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New Tasmanian Devil Facial Cancer

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Routine field research has identified a second transmissible cancer in Tasmanian devils that is very similar to Devil Facial Tumour Disease (DFTD). The new cancer has similarities to DFTD as it causes tumours, primarily on the face or inside the mouth, and is probably also spread between devils by biting.

Investigations into a possible second cancer began when researchers at the University of Tasmania’s Menzies Institute for Medical Research noticed cancer cells with features that weren’t typical of DFTD. Laboratory studies indicated that the case was a second, and therefore new, type of devil facial cancer.

Eight cases have been identified from the D’Entrecasteaux Channel area. “Fortunately this is similar to DFTD, and the procedures in place to deal with DFTD will be used to investigate this new cancer,” said Prof Greg Woods of the Menzies Institute. “Vaccine research will not be affected as the new cancer can be incorporated into the vaccine.”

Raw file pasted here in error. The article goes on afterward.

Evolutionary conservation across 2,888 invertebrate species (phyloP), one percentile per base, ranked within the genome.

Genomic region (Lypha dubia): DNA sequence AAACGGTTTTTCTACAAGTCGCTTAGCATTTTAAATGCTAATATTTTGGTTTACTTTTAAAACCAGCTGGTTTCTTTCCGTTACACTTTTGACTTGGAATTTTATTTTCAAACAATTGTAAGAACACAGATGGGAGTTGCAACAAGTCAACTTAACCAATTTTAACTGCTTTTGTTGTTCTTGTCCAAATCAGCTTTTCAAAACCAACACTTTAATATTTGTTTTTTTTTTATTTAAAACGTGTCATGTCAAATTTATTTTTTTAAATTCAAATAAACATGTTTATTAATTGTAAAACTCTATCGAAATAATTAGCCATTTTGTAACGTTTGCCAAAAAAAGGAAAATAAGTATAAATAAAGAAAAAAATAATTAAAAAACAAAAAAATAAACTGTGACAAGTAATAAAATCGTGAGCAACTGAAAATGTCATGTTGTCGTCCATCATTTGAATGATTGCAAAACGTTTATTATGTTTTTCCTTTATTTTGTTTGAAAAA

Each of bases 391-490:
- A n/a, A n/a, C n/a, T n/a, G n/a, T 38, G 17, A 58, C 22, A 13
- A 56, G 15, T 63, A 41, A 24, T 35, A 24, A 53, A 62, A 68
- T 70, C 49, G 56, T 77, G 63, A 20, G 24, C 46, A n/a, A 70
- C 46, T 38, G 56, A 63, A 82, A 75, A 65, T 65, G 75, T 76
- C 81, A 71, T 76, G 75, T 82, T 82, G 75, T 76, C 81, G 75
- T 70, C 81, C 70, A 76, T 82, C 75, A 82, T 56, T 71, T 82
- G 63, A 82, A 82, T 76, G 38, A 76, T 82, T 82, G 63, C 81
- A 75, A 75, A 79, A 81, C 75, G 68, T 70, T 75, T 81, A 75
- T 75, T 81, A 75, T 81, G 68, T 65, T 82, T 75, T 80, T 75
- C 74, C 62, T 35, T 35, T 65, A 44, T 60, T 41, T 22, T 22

When the different cancer cells were originally noticed ,the Cytogenetics Department of the Royal Hobart Hospital undertook chromosome analysis and established that the case was not DFTD. When a second apparent case of DFTD from the same geographical area was discovered with the same chromosomal abnormalities it became likely that this was a new transmissible cancer.

Dr Elizabeth Murchison from the...

The full text of this article can be purchased from Informit.